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Water Comes from the Faucet, Doesn't It?

Water comes from the faucet, doesn’t it?

Not by along shot! Every day, the average American uses about 50 gallons of water for drinking, bathing, cooking, and maintenance. Most people, however, are unaware of the source of their water. Sixty-four percent of public water systems use surface water as their source, the other 36 percent use ground water from wells.

Have you ever thought about where your food comes from?

As you eat your sandwich, do you ever think about the soil, water, and all the workers between the grain field and your sliced bread? When you put on a wool sweater, do you think about the sheep that provided the wool?

It all starts with agriculture. Farmers and ranchers grow the food and fiber we need everyday.

When you woke up this morning, you had your first encounter with agriculture. After all, your bed sheets were probably made from cotton plants.

Did you wash or shower with soap? Oil from corn and soybeans were used in making that soap.

Did you have cereal, eggs, milk, bacon, pancakes, buttered toast, or juice for breakfast? Thank agriculture again.

Did you pack a lunch in a paper bag, or print that report on paper? That paper comes from another agricultural crop – trees. Corn and soybean by-products helped hold the ink on the paper.

How did you get to work? Did you walk in shoes made of leather? Did you pass a city park, a golf course, an orchard, or nursery? All these involve agriculture too.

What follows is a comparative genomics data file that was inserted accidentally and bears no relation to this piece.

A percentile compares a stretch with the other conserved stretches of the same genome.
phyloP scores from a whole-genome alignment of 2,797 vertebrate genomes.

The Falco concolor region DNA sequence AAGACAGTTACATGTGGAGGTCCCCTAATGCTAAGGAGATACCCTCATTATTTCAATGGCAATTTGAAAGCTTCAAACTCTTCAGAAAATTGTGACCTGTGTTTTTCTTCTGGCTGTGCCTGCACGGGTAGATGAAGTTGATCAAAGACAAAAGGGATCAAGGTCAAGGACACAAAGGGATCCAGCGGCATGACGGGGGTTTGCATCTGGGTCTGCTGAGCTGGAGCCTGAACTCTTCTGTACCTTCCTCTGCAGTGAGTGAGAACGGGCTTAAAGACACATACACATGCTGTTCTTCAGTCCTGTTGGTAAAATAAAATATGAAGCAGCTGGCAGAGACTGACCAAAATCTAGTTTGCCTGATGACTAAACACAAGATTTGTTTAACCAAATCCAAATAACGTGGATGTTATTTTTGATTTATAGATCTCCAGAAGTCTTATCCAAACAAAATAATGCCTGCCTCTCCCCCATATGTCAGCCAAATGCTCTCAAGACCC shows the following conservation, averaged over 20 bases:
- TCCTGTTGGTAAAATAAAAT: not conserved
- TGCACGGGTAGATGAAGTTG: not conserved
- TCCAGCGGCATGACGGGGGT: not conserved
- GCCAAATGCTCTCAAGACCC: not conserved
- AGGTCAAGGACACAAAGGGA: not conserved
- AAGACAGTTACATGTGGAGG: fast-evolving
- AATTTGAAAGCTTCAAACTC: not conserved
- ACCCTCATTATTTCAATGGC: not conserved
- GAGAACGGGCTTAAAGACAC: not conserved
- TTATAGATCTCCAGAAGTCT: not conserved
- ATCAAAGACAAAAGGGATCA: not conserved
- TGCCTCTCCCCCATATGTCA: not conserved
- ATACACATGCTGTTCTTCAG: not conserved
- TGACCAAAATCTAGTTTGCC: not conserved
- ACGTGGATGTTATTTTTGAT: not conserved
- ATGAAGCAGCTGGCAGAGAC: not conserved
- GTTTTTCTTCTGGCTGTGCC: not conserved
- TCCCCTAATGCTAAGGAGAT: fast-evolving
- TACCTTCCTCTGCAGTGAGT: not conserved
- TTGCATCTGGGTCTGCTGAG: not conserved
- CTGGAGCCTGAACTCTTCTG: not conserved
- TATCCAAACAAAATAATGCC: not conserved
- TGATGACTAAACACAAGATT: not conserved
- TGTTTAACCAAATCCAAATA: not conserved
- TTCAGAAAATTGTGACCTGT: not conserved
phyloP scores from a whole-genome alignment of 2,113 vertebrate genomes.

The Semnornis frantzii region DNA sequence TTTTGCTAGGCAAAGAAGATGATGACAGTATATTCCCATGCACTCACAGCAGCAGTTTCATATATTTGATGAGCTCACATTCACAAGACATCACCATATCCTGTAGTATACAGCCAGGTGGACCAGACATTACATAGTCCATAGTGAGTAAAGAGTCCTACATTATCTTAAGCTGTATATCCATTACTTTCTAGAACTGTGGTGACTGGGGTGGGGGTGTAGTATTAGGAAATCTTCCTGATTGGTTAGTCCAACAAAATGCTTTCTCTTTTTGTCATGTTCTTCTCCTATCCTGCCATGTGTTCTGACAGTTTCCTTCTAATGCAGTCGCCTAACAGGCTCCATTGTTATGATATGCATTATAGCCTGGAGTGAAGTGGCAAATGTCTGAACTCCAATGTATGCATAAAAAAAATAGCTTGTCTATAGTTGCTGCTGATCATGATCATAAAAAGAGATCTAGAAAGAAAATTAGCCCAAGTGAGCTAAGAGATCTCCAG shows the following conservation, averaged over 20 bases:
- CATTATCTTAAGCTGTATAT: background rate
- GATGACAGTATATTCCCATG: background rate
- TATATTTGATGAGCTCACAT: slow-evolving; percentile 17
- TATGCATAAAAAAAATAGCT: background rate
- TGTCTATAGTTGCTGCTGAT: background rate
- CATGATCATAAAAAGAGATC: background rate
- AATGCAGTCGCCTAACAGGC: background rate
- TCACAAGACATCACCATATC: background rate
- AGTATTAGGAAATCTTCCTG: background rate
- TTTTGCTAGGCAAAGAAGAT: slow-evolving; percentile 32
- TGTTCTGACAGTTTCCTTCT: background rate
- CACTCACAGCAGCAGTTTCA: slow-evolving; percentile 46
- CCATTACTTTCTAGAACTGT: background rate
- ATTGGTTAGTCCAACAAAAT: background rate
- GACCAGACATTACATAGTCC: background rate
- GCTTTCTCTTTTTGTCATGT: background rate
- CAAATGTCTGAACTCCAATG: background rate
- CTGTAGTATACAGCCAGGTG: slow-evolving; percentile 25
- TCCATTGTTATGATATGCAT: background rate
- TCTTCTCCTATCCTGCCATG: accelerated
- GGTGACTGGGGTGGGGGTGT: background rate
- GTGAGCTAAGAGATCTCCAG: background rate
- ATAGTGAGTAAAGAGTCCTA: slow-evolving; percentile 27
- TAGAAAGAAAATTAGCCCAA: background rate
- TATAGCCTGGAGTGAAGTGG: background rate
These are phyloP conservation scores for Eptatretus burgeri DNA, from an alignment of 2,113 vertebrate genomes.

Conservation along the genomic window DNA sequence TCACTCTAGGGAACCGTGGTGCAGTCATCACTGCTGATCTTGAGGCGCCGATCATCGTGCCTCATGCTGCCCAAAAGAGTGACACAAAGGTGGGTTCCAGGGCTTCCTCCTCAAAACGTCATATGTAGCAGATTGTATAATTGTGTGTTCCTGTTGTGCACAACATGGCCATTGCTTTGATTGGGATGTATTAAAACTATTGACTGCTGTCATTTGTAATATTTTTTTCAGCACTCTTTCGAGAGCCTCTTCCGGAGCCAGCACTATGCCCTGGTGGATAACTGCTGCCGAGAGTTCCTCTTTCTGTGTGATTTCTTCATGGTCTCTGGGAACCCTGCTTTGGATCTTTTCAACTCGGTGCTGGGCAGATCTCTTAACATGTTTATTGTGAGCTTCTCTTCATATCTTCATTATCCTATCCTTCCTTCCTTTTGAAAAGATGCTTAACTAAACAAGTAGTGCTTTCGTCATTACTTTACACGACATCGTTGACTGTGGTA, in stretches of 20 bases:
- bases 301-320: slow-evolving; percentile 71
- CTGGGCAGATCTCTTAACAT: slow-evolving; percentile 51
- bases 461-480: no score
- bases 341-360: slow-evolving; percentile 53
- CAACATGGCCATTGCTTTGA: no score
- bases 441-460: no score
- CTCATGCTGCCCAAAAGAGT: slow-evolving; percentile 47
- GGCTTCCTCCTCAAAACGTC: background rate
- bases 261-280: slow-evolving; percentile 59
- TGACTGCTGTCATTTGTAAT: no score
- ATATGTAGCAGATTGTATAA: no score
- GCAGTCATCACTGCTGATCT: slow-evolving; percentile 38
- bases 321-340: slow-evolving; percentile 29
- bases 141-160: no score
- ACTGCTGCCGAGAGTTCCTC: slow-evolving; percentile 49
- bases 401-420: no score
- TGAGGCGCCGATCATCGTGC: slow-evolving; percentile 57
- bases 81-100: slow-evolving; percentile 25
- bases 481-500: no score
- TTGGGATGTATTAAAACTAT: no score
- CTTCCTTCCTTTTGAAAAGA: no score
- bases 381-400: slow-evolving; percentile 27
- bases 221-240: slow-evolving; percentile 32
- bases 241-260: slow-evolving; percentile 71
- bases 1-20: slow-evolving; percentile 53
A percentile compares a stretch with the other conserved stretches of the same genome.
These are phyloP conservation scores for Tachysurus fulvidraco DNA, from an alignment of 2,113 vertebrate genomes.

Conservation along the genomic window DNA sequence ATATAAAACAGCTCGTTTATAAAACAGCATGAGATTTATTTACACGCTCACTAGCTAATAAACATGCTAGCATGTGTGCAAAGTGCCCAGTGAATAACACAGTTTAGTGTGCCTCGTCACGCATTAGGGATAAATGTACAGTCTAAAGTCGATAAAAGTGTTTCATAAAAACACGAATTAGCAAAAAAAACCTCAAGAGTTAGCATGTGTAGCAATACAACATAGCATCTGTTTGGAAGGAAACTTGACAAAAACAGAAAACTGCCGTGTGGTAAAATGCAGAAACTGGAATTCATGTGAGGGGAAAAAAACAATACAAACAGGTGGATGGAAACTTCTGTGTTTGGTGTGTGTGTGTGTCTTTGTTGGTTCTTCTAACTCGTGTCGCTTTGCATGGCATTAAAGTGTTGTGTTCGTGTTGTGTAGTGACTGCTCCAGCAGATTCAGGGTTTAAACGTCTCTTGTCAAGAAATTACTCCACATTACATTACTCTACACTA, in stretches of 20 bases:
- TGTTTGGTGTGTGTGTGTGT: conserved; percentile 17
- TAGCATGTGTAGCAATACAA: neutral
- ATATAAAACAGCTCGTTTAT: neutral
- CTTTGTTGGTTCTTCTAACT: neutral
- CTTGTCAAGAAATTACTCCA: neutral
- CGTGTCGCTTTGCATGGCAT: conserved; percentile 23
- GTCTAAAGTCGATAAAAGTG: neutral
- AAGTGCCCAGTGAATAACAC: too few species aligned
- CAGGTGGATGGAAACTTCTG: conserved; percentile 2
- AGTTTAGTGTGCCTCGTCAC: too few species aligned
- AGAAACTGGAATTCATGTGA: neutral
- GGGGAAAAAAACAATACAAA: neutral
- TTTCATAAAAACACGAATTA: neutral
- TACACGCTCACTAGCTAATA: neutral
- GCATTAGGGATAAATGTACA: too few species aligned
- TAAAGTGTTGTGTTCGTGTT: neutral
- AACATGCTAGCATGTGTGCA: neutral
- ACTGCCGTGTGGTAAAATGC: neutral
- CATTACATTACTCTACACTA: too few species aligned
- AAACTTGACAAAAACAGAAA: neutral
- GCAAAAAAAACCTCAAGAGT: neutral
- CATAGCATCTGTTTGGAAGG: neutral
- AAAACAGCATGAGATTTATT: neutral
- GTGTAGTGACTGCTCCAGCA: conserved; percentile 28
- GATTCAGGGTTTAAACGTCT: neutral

Agriculture touches everyone. The farm needs the city and the city needs the farm. We depend on agricultural products for food, clothing, and shelter.

So what does NRCS do?

NRCS - the Natural Resources Conservation Service - is part of the U.S. Department of Agriculture.

NRCS employees work with farmers and ranchers, helping them take care of their natural resources so they will never run out.

It’s about balance - never taking more from the earth than can be replaced or remade.

NRCS offers two kinds of assistance - technical and financial. Technical assistance is the expert assessment of environmental issues and possible solutions. Financial assistance is the federal money available to many private landowners to assist with the installation and maintenance of conservation projects. 

What are natural resources?

Soil, water, air, plants, animals, and people are the natural resources we depend on for everything from the air we breath to the food we eat to the clothes we wear.

Remember, milk comes from cows not grocery stores.

Did you know .... . . each American farmer feeds 120 or more people?

. . . agriculture is America’s #1 export?

. . . new technology means farmers are more environmentally friendly than ever before?

. . . we should all take pride in American agriculture? It touches all of our lives!

What can you do?

  • Thank a farmer.
  • Conserve water.
  • Plant a tree.
  • Join the Earth Team.
  • Feed birds or other wildlife.
  • Conserve energy.
  • Do your part -- reduce trash, reuse old things and recycle.
  • Tell your friends about conservation.
  • Remember, food doesn’t come from the grocery store and water doesn’t come from the faucet.
  • Visit us at www.ar.nrcs.usda.gov.